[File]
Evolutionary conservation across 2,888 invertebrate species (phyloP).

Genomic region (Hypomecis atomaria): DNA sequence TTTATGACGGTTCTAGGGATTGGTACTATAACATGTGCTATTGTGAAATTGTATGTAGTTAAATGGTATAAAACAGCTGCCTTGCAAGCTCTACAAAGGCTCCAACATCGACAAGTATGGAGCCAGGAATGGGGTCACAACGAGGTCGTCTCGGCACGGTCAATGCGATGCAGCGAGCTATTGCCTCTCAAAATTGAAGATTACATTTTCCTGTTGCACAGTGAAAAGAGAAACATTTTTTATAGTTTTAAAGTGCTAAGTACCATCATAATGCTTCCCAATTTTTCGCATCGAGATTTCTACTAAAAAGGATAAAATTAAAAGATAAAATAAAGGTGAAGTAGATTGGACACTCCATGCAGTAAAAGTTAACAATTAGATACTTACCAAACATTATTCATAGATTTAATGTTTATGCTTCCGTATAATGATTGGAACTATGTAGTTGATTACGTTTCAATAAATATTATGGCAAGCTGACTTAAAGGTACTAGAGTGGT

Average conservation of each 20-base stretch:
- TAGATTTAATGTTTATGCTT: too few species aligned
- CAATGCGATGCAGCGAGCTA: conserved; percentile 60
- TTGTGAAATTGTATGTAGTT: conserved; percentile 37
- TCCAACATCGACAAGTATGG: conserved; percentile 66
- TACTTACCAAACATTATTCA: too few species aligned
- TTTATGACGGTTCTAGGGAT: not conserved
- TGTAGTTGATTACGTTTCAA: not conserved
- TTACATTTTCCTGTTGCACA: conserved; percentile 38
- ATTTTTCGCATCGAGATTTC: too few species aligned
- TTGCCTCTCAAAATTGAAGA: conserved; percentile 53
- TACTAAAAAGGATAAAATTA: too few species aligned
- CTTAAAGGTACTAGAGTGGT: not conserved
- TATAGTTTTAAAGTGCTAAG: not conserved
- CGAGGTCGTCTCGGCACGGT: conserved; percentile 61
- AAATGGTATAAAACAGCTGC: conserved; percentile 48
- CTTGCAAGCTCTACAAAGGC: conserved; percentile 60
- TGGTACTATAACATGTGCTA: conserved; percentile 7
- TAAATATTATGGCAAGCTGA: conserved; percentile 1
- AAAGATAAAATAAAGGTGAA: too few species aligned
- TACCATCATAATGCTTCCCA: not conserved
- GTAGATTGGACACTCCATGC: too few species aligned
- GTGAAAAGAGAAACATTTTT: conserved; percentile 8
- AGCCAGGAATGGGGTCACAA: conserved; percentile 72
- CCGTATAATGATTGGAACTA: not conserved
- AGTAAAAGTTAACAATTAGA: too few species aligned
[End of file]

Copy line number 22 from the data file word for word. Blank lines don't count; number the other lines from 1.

- AAAGATAAAATAAAGGTGAA: too few species aligned